I've tested two kind of d-pads – the standard one, supplied together with the controller, and the flat, plate-like d-pad, supplied in the Fighter pack. Both of them give the charactertstic clicking sound of microswitches – the sound is a bit different that the one heard when using face buttons or triggers. Due to my slender fingers, I personally had some troubles with diagonal inputs. The d-pad cross is not as short as in Dualshock or Hori, the arms of the cross are slightly thinner and a bit longer. However, my problems were solved with the d-pad supplied in Fighter pack. This kind of d-pad felt a bit awkward at first, but surprisingly it allowed me to input all possible Tekken commands with little effort. No matter if it was a backdash cancel, (E)WGF or QCF/QCB – the inputs were clean and precise. I suppose the plate-shaped d-pad is more frequently used in 2D games like Street Fighter, but I also felt pretty comfortable while using it.
The microswitches used in both of the d-pads not only give a clicking sound, but also produce a really soft and almost unnoticeable tremble - the feeling of engaging the microswitches. It's especially useful when hitting diagonal directions – the feeling should correspond to hitting two directions at once. This is a little detail but I think it's extremely helpful to train the precision of inputs.
The face buttons, in my opinion, are among the best ones around. They are very fast and responsive.The clicking sound of microswitches gives me an instant feedback which allows me to correct my button presses and train the precision of inputs. This clicking sound is distinct but also silent enough not to be a nuisance (like the sound of arcade stick buttons). The force needed to activate the buttons feels slightly bigger than with DualShock ones, it was not bothering me though. My impression is that the buttons look solid enough to survive any kind of button mashing – don't take it for granted though!
With the additional Fighting pack, there's a possibility to insert a T-Module with additional 2 buttons, which can then be mapped as L3, R3. It means more configuration options in Tekken and is currently my preferred setup.
The input of R1/L1 triggers feels crispy and responsive, giving the microswitch clicking sound. R2/L2 triggers feel more like the ones found in Dualshock. Moreover, the R2/L2 triggers can be customised: as mentioned earlier, their sensitivity can be adjusted in Thrustmapper software. Additionally, the supplied screwdriver can be used to unscrew the handle of triggers and swap them with more specialized ones. For example, the Fighting pack is equipped with longer R2/L2 handles which give me an impression of being able to press the triggers with smaller force. With longer R2/L2 handles, it's also easier for me to constantly have all buttons in reach, ready to be pressed – including the back buttons.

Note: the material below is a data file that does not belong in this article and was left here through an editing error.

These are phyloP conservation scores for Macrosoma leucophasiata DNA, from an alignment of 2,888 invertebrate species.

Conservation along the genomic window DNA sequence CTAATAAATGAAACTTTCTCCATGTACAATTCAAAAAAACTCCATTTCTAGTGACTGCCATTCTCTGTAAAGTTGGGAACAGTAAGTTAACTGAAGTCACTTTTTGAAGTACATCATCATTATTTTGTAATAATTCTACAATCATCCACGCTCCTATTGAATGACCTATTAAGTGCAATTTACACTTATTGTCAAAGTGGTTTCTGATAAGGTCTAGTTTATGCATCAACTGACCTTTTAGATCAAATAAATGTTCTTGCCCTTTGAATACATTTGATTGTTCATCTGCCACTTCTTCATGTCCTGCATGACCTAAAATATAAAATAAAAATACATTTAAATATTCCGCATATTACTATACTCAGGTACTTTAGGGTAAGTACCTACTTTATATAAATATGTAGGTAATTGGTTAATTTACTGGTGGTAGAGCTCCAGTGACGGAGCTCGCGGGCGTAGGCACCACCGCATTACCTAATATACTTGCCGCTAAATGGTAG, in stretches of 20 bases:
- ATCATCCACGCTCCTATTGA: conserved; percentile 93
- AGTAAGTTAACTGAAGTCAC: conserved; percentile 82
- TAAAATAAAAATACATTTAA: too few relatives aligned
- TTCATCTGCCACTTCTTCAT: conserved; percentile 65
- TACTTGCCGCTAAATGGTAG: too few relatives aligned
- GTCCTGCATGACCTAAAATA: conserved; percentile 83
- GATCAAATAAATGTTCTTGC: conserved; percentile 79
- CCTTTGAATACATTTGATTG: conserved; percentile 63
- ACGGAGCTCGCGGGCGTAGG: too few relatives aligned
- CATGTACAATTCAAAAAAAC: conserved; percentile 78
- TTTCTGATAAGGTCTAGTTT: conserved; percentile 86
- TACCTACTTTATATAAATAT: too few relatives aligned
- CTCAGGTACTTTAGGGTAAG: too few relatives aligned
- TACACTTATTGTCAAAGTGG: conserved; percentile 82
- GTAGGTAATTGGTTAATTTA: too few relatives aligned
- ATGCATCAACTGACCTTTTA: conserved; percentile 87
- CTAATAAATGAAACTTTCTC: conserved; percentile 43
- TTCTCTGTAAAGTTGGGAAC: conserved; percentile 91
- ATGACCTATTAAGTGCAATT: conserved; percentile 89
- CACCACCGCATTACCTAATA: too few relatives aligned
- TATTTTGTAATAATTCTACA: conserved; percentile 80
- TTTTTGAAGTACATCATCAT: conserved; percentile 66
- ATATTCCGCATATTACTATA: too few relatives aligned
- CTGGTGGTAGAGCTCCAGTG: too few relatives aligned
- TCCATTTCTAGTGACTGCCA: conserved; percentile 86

There are 4 additional buttons in the back of a controller which can be mapped to any single button input. It's important in competitive gameplay not to be able to map double button inputs or macros to single buttons – Thrustmaster eSwap Pro complies with these rules. These additional back buttons and the ability to map directional inputs to them is in my opinion a big advantage in my primary game – Tekken. Some of the complicated movement techiques used in Tekken (like backdash cancel or Law/Shaheen slide) can be made much easier when supporting myself with the back buttons. I'll soon publish a tutorial movie, explaining the advantages of using back buttons and different techniques of performing these moves.
I think the Thrustmaster eSwap Pro controller is an excellently engineered hardware that I will definitely use as my controller of choice during tournaments. I would recommend the Thrustmaster eSwap Pro controller for anybody seeking a high-precision, high quality gamepad that won't break even if you are a passionate gamer!
Check it out at https://eswap.thrustmaster.com!